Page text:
As the weather turns cool this week, I feel invigorated and eager to start new projects. Working on my recent series of water lily paintings has convinced me that working in a series am a good thing. Now I’m in the process of thinking about what to paint next.
I have several paintings that I’ve made en plein air around Columbia. Although I want to use bold pure colors and distinct brushwork, I don’t always succeed. When I paint outdoors, I use small boards, usually less than 11×14” and tighten up with small brushes. Too often I find myself using dull colors or putting in too much detail. I let myself be confused by reality.
For my next series, I want to make larger pieces, using plein air studios and other references, while focusing on the Fauve style. I’ve selected this piece as a starting point because rivers and bridges are emblematic of Columbia and the colors make me happy. I’m still trying to decide what variables to keep the same and which ones to change. I expect that each piece will tell me what to do next.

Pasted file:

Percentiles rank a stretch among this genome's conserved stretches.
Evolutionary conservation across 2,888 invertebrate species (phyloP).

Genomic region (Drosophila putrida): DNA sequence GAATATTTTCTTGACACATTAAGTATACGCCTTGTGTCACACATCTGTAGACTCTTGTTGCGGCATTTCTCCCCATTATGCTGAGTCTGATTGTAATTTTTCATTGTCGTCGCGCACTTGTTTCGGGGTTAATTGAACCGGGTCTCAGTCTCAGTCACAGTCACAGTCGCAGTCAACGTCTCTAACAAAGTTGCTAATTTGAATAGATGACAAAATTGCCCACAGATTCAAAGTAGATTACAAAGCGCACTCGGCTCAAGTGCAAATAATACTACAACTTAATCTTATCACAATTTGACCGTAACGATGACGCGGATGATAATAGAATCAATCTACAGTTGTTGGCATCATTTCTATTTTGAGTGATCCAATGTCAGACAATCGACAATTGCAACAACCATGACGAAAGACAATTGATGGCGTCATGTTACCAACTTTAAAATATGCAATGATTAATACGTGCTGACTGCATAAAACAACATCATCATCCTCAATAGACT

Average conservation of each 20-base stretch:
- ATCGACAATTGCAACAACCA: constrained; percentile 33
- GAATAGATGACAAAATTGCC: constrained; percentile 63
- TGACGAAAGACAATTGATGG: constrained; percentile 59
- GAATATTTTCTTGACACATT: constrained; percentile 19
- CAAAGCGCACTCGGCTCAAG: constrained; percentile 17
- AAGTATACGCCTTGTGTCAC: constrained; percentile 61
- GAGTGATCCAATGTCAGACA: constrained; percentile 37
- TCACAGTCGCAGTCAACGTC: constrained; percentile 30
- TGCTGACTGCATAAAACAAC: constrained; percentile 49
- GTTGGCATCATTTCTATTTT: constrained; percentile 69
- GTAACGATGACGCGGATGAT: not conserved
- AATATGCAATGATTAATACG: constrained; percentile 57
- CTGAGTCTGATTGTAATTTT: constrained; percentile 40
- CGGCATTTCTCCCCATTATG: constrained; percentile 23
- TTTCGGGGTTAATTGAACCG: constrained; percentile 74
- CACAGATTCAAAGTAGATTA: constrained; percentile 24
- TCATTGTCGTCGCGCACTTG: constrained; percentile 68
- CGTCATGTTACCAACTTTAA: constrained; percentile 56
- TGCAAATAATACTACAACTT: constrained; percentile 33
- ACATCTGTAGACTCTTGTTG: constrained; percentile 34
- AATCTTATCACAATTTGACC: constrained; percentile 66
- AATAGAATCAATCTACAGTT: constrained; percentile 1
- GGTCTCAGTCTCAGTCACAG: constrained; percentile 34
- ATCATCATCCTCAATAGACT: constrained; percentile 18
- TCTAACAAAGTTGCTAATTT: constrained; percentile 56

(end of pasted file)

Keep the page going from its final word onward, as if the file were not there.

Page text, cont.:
As I was writing this post, I took time out to attend Trenholm Artists Guild and hear a lecture by Susan Lenz. She talked about how to finding inspiration is easy, but can be overwhelming. The question is how to use that inspiration. How to find your own voice? Susan suggests using stream-of-consciousness writing to think about what you want to say in your art. Words are very important in establishing the intent and direction. But they must be your own words. She says that we must “stop looking for your voice, and start listening for it.”
This is what I’m trying to do in developing my ideas. I’m using writing exercises to think about my art. I’m collecting inspiration from here and there and reassembling ideas in my own way. Writing this blog also helps me with that process. As I try to find words to guide the development of my art, I’m also accumulating words to write an artist statement about the work when it’s completed. So the process is circular, and the words and images must mesh together to form a complete body of work.